Nebraskans See Boost In English Language Classes As Chinese Kids Stay Home

Christine Brady has worked for VIPKid for about a year. (Becca Costello, NET News)
A middle school 'Moral and Rule of Law Textbook' uploaded to the online cloud education platform. (Credit: bp.pep.com.cn/jc)
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February 18, 2020 - 3:43pm

As Chinese kids spend more time at home to stay away from potential coronavirus infection, American teachers, including some here in Nebraska, are seeing a boost in online English language classes. 


Schools in China have been on winter break since mid-January. They were supposed to be back in school on Monday, but the Chinese Ministry of Education delayed the start date in an effort to limit the spread of COVID-19 

And kids aren’t just staying home from school – they’re staying indoors as much as possible.

Teachers like Nebraskan Christine Brady are seeing more appointments to teach kids English via video chat.

"I was getting them kind of halfway booked, seven to eight classes a week," Brady said. "For the last three weeks now I’ve been 100% booked, all three classes, five days a week."

Brady’s day job is as a counselor at Ashland-Greenwood Elementary School. In her off hours she works for VIPKid, a Chinese company that connects teachers like Brady with kids in China learning English.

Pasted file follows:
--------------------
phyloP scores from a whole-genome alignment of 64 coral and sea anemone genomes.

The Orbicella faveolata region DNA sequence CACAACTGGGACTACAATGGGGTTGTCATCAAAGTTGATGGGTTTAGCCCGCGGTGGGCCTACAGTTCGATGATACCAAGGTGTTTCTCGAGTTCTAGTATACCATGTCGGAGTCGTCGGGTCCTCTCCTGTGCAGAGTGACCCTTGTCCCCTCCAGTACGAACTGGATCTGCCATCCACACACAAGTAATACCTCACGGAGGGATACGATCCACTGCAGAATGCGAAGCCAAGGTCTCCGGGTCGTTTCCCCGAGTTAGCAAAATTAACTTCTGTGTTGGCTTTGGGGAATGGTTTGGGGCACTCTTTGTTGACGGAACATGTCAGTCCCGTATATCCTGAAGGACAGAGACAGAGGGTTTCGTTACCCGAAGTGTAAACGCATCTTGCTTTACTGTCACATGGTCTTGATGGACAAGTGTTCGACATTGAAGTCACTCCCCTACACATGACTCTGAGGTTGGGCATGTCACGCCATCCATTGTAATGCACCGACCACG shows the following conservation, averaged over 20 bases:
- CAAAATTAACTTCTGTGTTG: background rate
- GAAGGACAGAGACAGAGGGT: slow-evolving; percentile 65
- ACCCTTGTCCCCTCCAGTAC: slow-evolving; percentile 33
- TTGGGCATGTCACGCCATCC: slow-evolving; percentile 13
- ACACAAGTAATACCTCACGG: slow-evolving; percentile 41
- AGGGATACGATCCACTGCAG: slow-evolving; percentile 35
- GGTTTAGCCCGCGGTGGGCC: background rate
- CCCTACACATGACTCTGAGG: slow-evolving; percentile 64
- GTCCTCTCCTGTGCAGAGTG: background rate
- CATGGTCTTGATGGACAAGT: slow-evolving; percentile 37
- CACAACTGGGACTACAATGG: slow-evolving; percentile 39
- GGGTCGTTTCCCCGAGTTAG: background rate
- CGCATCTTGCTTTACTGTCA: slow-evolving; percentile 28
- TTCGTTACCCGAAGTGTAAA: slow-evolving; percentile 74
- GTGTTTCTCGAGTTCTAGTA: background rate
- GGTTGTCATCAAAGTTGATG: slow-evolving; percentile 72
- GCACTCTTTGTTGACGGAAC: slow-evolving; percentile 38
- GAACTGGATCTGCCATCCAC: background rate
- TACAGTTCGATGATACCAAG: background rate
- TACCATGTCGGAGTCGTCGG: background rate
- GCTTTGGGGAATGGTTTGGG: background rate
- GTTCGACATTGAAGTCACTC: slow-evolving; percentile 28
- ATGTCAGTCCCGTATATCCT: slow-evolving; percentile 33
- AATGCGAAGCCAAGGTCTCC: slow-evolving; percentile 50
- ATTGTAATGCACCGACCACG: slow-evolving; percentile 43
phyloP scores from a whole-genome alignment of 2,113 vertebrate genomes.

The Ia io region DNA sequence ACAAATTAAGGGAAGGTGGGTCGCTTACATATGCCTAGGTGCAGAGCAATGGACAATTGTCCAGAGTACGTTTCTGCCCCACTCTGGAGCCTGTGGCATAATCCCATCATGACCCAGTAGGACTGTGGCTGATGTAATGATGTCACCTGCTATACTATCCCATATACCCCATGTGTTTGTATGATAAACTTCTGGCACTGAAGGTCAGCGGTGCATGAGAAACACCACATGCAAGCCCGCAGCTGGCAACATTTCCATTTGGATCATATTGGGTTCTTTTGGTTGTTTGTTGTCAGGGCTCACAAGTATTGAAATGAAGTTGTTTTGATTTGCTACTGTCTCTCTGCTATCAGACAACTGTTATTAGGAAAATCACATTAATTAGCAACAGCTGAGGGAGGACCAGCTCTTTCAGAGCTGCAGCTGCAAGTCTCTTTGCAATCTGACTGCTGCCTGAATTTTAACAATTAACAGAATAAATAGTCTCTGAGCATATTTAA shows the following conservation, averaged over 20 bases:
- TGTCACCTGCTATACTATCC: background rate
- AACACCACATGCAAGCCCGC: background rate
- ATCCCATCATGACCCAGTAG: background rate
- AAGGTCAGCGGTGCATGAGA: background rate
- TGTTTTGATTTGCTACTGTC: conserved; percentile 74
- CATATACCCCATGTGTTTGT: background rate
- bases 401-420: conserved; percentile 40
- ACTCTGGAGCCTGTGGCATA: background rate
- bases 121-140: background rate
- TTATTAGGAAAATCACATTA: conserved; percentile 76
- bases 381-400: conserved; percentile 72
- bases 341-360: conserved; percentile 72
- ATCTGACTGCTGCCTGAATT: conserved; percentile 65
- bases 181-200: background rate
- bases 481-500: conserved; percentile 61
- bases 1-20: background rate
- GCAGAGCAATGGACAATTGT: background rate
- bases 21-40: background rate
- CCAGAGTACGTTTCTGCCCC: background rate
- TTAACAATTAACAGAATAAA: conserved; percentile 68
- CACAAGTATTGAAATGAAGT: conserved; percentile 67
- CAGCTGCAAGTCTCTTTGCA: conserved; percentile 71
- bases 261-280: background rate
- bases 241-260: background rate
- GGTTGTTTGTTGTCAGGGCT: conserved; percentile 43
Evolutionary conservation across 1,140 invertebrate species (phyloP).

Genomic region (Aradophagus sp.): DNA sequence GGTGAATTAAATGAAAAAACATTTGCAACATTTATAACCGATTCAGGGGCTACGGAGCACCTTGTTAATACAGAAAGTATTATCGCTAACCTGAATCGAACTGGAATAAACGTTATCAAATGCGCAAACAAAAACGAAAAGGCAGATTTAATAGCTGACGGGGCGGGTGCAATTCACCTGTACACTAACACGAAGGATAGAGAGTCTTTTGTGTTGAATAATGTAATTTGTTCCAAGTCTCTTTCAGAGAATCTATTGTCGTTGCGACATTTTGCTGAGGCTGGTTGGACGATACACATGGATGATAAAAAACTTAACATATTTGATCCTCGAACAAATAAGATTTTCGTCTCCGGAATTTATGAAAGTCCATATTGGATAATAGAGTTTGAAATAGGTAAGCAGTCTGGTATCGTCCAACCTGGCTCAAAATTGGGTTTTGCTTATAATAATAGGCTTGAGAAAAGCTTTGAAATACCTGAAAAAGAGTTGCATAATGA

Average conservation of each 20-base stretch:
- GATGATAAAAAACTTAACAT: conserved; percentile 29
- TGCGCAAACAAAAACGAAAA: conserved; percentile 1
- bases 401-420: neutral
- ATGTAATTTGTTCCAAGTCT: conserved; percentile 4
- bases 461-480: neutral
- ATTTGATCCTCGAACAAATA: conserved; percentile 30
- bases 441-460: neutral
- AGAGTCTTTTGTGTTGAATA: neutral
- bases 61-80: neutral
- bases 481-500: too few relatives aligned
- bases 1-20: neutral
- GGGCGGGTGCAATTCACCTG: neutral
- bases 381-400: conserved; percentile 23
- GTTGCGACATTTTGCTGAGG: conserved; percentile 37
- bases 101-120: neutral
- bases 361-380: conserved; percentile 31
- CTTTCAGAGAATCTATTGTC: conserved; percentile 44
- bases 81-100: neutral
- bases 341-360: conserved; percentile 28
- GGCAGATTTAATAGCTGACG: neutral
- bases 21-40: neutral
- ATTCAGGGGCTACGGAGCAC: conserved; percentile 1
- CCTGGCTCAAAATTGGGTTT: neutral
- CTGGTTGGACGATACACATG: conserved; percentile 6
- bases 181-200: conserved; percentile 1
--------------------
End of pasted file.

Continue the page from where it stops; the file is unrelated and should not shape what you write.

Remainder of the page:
The company donated 1.5 million math and English classes to students affected by COVID-19. A spokesperson said in an emailed statement priority for the free classes is for students in the city of Wuhan, Hubei Province, and for the children of medical workers. 

Brady says a lot of other VIPkid teachers have gotten an increase in classes – it’s a constructive way to occupy time when kids can’t go outside.

"One of my other older students, I was asking him if he could play with his friends in the building or not," Brady said. "And he didn’t say much but he definitely got really quiet, kind of put his fingers in his eyes, and you could tell he was getting a little bit emotional…he said he couldn’t play with friends, he had to stay in his own apartment."

There are more than 73,000 confirmed cases of COVID-19, according to the World Health Organization – and the vast majority of those are in China.

"Some of the older kids in the beginning were asking, 'have you heard about our illness?' They weren’t sure if we had heard about it here in the United States or how it was affecting us," Brady said.

The Chinese Ministry of Education launched a “National Online Cloud Classroom” this week so students can continue learning without being in class. The website has digital textbooks and a place for teachers to upload video lessons.

"Whilst classes may be suspended, there is no reason to suspend teaching or learning," an MOE official said in a statement. The statement says China Education Network Television will broadcast courses and learning resources in rural and remote areas with "unreliable or no internet connection." 

As kids start more formal online learning, the boost in VIPKid classes may drop off. The company works with more than 100,000 teachers in the U.S. and more than 700,000 students in China.

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